Business & Finance

Milltown: Deconstruction Begins of Michelin Factory on Main Street

This iconic image of the Michelin factory has come to represent  Milltown. Credits: TAP into East Brunswick
Construction equipment on the property today Credits: TAP into East Brunswick
The Milltown Office of Emergency Management was on scene. Credits: TAP into East Brunswick
Trucks began with the buildings farthest from Main Street. Credits: TAP into East Brunswick
Long-vacant buildings designated for destruction. Credits: TAP into East Brunswick
The "building is a danger," says the OEM. Credits: TAP into East Brunswick
The Michelin Factory in Milltown once produced the most expensive, high- quality tires in the world. Credits: TAP into East Brunswick
An ad like this one appeared in the "Saturday Evening Post" for many years, advertising the product made in Milltown. Credits: TAP into East Brunswick

MILLTOWN, NJ - The work will take many months, but deconstruction began today of the former Michelin Tire Factory on Main Street in Milltown.  

The 15 buildings, totalling 475,000 square feet of floor space, grew from a nexus in 1902 and then expanded to accommodate a flourishing rubber and tire industry over the next few decades. At its peak, the Michelin Tire Factory produced 4,500 tires and 15,000 tubes every 24 hours. (Images of America: Milltown)

Now, however, the unused location has become a dangerous site and the buildings are being razed. According to Mike Marcinczyk of the Milltown Office of Emergency Management, "We are operating under the safest circumstances" to protect both the township and the environment. There will be no explosives used, and the buildings have been freed from contamination by asbestos and other possible dangers to the air, water and land.

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The rubber industry in Milltown began around 1843 and included the manufacture of shoes, soles and tires. The "mill" in Miltown, though, was not the large factory that was being razed today. The "mill" refers to the building that used to house the Russell Playing Card Company on Washington Avenue, across the street from the municipal building and near the train tracks that served the industrial community in town. Before that, there was Bergen's Mill which drew water from Lawrence Brook.

The Michelin Company of France purchased the factory from International A&V Tire, a Boston-based company, in 1907. Factory workers were mostly German immigrants whose names are still seen on street signs today all around town.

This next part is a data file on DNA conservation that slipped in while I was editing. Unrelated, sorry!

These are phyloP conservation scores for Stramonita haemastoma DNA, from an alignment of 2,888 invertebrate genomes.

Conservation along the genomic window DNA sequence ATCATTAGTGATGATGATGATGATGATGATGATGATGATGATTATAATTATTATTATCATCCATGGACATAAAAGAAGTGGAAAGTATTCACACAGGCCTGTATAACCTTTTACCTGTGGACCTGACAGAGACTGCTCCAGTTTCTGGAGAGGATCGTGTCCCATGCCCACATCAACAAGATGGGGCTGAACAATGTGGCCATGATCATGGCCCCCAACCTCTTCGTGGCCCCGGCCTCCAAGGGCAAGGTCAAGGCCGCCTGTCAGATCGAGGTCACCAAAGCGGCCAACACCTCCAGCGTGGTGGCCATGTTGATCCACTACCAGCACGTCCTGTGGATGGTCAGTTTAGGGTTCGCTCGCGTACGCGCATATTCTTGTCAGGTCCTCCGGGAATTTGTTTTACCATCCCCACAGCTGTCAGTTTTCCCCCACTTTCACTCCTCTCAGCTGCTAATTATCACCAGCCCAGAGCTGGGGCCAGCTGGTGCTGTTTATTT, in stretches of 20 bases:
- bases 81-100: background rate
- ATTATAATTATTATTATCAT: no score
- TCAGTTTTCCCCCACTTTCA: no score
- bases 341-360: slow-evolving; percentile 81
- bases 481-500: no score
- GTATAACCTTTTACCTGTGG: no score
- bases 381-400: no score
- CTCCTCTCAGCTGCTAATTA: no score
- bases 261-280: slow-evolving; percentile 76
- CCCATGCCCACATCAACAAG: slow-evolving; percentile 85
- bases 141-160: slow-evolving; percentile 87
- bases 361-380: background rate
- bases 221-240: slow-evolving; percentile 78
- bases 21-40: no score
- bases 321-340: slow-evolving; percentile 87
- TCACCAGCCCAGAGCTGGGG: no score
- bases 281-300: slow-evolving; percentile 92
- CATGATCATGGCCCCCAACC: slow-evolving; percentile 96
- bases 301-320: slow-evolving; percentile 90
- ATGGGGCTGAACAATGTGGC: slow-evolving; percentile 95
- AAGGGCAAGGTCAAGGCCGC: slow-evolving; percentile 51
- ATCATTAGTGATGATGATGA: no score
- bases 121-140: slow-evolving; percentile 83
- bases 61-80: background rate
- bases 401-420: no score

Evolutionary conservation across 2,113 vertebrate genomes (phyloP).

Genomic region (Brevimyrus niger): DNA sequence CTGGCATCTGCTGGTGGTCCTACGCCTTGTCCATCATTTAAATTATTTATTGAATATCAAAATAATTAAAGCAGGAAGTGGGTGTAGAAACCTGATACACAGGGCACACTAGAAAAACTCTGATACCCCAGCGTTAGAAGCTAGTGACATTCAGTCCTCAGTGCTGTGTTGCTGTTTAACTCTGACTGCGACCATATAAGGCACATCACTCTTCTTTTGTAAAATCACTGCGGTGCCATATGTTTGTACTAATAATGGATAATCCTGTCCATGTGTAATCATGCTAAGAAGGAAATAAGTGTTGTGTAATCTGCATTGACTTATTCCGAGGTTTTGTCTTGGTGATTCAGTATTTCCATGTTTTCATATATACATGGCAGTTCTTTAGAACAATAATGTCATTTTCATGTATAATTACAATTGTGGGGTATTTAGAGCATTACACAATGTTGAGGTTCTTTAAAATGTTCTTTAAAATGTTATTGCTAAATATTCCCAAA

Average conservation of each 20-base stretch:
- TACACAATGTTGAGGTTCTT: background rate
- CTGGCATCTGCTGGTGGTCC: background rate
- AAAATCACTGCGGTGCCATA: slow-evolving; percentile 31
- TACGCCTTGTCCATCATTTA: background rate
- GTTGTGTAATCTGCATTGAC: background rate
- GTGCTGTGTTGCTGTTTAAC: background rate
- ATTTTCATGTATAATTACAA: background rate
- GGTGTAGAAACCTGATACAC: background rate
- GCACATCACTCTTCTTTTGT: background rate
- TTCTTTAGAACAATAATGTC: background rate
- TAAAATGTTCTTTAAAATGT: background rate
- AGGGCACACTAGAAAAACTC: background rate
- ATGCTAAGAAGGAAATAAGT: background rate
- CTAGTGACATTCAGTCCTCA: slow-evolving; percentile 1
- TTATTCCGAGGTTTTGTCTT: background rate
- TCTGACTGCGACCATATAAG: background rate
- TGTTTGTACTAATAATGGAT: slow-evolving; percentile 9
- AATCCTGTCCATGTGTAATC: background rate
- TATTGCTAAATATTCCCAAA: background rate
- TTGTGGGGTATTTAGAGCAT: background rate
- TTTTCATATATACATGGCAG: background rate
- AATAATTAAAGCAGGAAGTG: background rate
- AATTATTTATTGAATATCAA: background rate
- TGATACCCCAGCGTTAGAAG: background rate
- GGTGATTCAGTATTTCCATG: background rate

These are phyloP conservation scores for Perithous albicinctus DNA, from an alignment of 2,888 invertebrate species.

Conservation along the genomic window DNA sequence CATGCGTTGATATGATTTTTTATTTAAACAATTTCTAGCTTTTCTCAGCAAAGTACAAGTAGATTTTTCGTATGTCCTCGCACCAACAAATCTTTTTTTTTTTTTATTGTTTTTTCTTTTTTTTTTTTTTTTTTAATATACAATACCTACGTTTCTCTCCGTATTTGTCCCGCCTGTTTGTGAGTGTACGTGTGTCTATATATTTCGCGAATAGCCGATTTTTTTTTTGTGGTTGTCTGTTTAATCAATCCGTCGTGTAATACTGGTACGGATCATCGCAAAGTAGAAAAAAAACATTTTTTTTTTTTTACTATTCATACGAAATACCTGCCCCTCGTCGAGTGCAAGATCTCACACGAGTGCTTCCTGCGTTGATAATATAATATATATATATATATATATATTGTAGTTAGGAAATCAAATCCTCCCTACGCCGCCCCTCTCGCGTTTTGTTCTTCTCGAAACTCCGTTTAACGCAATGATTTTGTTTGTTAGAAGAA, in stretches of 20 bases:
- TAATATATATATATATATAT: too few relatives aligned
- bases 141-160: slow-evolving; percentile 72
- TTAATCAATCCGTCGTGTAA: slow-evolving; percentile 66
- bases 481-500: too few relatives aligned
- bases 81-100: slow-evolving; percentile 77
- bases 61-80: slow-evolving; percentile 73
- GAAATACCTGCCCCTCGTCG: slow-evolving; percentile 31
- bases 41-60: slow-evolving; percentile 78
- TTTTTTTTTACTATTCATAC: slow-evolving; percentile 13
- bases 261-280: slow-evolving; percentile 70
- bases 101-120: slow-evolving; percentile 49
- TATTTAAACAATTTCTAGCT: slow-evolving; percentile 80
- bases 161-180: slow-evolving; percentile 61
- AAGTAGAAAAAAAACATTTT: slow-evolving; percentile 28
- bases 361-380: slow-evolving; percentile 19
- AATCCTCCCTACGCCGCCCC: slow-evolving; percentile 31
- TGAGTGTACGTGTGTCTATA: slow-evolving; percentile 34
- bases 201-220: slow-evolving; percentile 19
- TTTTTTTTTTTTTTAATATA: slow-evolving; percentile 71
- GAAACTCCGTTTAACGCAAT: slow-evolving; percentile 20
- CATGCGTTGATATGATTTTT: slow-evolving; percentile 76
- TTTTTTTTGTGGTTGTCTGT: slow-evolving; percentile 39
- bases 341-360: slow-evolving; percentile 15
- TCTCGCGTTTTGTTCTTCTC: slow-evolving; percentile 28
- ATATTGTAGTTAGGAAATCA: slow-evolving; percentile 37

During World War I, the factory also produced gas masks to be used by American soldiers fighting in the trenches. It was during the year 1916 that the Milltown factory took the lead among all Michelin plants, although it was the youngest of the group. Milltown manufactured the Universal Tread tire that reveloutionized the tire industry and established Michelin's reputation for making the best tires in the world. (WPA Writers' Project Report, 1936, Milltown Public Library.)

The Michelin company also owned a 100-acre farm used to grow food for the employees. The local neighborhood (including Church and Richter streets) included 53 bungalow,s or "Michelin Homes," for employees. The strip mall across Main Street which now houses the Dunkin Donuts and Francesco's Pizza used to be the medical center and recreation center for the Michelin workers. The second floor of Ron Capadanno's gym used to be a bowling alley where the Michelin workers socialized.

Michelin closed the Milltown Plant in 1930, operating it only as a realty office until 1946. Since then, it has been occupied by various renters and has fallen into dangerous decline.

In recent years, an extensive court battle has been waged between Milltown and SB Building Associates over the decay, destruction and possible re-use of the property.  At this time, the borough has succeeded in forcing the destruction of the standing buildings, the oldest of which was constructed in 1902, because they present a hazard. 

The process will begin at the eastern-most section of the property, near the United Way building, and conclude with the largest structure that faces Main Street. For the foreseeable future, there will be no interuption on Main Street and Ford Avenue.

Marcincyzk also noted that effort will be made to maintain the iconic smoke stack and water tower that have become well-known symbols for Milltown.

Although several plans for the use of the Michelin location have been discussed by the borough, the focus right now lies on "clearing the property safely, " Marincyzk said.

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